Today’s Guardian: “Carol Thatcher made multiple references describing a French mixed-race tennis player as a “golliwog”, “half-golliwog” and “golliwog Frog”, sources say.” The player was Jo-Wilfried Tsonga. Carol Thatcher works on BBC’s The One Show. On BBC Radio 4’s Today Programme last Wednesday (4th Feb 09) at approximately 08:50, John Humphrys summarised the BBC’s position thus: “Racist language is not to be tolerated, full stop”. She was eventually axed.
I had a look, and there was little explanation as to what might be racist about a doll which to many people was:
“…a soft, lovable Golliwog TOY. It did not cloud my view of black people as I grew up; just as my teddy bear didn’t lead me to believe that real live bears are cute and cuddly and all love to go on picnics.”
The Guardian threw itself with great energy into its usual for-or-against position, point-scoring against the other papers while striking its habitual and hollow anti-racist pose. But did anybody there take the opportunity to rehearse how the golly is racist? Only, as far as I can see, astonishingly late in the day. A more responsible, less complacent paper would have quickly siezed the opportunity to revive any part of our stale societal antiracism which presented itself, rather than cracking obscure jokes at Carol Thatcher’s expense about “That black guy, you know, the one who looks like a cartoon black guy … ?”.
The Sun limited its coverage to what befell Carol Thatcher. On the subject gollies and racism they demurred, instead throwing the question out to readers with disclaimer “Opinions expressed here are those of their writers and do not reflect those of the Sun.” Pretty early on:
“If it is, then the Cabbage patch dolls are offensive to white people.
I used to watch the minstrels as a kid, but never saw it as racist then. I suppose if they brought it back,they could use real black people this time, as i am sure that many black artists at the time felt they were missing out.”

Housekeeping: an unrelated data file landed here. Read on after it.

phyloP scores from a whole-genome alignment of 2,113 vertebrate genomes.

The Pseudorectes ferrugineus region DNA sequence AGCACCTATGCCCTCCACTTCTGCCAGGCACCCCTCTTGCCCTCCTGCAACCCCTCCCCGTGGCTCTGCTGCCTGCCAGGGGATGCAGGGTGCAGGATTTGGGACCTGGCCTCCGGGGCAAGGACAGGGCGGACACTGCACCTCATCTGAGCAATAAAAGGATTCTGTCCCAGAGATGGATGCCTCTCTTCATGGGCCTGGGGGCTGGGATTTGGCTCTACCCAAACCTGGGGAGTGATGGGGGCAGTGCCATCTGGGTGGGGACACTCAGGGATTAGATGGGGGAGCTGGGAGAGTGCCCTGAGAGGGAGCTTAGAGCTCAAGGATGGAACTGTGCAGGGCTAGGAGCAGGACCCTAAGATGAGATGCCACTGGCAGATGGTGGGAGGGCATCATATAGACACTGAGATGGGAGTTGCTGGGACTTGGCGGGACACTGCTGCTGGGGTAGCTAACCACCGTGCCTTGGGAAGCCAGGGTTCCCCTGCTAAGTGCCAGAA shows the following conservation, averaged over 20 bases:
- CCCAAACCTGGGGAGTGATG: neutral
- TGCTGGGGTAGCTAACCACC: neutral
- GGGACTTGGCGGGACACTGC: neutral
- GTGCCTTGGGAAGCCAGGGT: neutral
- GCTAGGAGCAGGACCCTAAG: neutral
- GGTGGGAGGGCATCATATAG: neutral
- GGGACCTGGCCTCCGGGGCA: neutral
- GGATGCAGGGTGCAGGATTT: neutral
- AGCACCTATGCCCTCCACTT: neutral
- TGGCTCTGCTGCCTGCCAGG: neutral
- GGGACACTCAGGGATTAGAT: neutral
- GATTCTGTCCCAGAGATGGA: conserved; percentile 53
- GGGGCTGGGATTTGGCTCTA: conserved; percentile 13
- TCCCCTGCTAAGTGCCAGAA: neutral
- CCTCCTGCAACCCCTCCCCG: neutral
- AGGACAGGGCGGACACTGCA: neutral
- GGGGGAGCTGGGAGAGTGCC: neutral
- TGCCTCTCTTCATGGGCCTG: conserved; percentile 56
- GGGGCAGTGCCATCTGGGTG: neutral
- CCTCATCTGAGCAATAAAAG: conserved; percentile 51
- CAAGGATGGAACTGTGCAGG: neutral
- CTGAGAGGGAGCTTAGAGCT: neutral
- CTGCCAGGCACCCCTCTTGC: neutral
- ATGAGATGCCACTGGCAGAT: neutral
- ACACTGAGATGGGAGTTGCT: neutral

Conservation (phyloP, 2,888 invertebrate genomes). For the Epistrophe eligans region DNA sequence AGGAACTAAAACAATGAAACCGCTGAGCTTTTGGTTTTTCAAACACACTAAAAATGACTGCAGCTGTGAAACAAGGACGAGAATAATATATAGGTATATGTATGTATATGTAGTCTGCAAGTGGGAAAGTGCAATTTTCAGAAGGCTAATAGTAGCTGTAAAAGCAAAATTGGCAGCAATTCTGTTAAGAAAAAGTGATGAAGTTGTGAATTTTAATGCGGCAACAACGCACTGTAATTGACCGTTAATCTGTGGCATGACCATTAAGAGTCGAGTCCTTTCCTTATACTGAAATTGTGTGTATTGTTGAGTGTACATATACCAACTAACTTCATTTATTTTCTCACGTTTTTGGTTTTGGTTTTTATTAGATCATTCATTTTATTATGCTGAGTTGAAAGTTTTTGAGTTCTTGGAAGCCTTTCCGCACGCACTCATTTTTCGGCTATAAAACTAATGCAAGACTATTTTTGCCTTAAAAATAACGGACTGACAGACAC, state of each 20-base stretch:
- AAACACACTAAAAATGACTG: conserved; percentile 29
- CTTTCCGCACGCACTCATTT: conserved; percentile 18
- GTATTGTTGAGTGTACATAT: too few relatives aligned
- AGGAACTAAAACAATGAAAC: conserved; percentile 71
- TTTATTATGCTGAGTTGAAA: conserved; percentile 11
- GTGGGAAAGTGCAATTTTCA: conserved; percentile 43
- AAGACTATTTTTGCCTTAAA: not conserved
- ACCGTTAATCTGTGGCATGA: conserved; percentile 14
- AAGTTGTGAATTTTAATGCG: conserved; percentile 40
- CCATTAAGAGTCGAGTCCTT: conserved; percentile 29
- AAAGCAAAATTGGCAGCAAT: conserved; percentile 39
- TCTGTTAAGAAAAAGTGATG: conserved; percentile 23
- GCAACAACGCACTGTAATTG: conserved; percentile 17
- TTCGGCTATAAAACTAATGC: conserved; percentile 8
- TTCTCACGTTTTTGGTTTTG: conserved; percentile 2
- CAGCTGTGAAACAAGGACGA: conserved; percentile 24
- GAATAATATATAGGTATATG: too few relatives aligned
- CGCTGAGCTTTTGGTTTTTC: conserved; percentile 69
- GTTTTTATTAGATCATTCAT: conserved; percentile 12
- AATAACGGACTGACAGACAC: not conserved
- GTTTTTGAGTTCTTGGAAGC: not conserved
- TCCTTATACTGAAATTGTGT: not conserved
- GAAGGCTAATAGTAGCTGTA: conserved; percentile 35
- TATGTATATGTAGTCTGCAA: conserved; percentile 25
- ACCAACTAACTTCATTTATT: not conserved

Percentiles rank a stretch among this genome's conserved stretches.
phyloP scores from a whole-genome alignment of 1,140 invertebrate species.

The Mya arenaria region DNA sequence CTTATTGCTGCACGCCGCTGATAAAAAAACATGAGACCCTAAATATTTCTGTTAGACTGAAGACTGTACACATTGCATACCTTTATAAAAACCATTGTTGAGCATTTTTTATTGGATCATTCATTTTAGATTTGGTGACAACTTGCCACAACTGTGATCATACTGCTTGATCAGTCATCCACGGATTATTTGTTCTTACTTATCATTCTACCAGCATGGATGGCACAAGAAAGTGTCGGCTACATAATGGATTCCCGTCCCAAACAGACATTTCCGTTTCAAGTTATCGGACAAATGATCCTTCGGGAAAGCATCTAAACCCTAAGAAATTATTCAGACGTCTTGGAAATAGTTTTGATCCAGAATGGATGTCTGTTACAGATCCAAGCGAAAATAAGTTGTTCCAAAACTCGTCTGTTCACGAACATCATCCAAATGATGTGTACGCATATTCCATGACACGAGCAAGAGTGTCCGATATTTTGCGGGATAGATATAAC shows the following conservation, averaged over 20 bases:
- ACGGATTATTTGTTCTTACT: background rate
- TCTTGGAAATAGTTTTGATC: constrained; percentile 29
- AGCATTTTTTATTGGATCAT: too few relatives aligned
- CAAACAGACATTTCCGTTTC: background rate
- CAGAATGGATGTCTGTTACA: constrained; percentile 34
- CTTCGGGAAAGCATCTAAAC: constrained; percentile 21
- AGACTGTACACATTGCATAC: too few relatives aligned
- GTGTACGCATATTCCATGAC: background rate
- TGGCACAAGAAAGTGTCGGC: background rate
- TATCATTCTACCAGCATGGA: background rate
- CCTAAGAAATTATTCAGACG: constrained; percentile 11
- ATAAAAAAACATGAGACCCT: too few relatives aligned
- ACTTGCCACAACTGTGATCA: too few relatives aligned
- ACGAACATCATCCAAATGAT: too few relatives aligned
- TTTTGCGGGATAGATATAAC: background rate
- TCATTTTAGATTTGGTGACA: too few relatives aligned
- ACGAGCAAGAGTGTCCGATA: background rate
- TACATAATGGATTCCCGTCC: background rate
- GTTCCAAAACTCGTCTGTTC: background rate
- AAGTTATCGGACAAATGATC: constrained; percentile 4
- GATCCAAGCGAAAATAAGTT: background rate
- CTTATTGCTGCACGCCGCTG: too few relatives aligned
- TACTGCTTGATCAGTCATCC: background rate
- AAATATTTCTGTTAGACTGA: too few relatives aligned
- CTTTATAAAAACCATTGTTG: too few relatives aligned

And more like that.
The Mail is utterly derelict. Compare its history of gollies with that of The Guardian, linked a little way above. According to the Mail it’s the gollies and Carol Thatcher, not black people, who have been attacked – by stalinists.
The Mirror has nothing on gollies and racism.
“Golliwogs _ rag dolls resembling black-faced minstrels _ were a popular children’s toy in Britain during the early part of the 20th century. Both the doll and the term are now widely considered racist.”
And leaves it at that.
In the title of the book in which the golly originated back in the 1885 – and from which title of this post comes – Amazon puts prim scare-quotes the word “golliwogg” to distance itself, wordlessly, from any taint.
So the message from the furore, encapsulated by the before and after pictures, in today’s “Gollies Gone” Sun article, of the window display of the gift shop in Sandringham, is not that the golliwog is racist, let alone why it’s racist – the message is that golliwog is taboo. Don’t ever mention golliwogs or, see? – they’ll come down on you like a tonne of bricks. And if you don’t know why you shouldn’t mention golliwogs, well then you must be a racist. So you’d better keep that to yourself. Or they’ll come down on you like a tonne of bricks.
Unless you were very obedient and perceptive, it would be understandable to feel confused and more or less resentful at this tacit injunction. Racism is simultaneously a normal state of mind and a very stigmatising thing to be accused of – but to expect to be able to side-step something you haven’t understood is hopeless. And people are so definite, so condemnatory – you might feel mutinous. You might start to play with the taboo a little bit, as a gesture of defiance.
I thought the lack of explanation was a glaring omission in a lot of the media. Carry on like that and a proportion of people will end up, secretly, identifying with Carole Thatcher as she is scolded for racism she neither admits to nor understands. Many will be vexing about, but not grasping, what is perhaps no longer obvious, if it ever was: if the doll had been alright, its name wouldn’t have been taken and used as a term of abuse. If my childhood Little Black Sambo book had been alright, Little Sambo wouldn’t have had ‘Black’ in his name.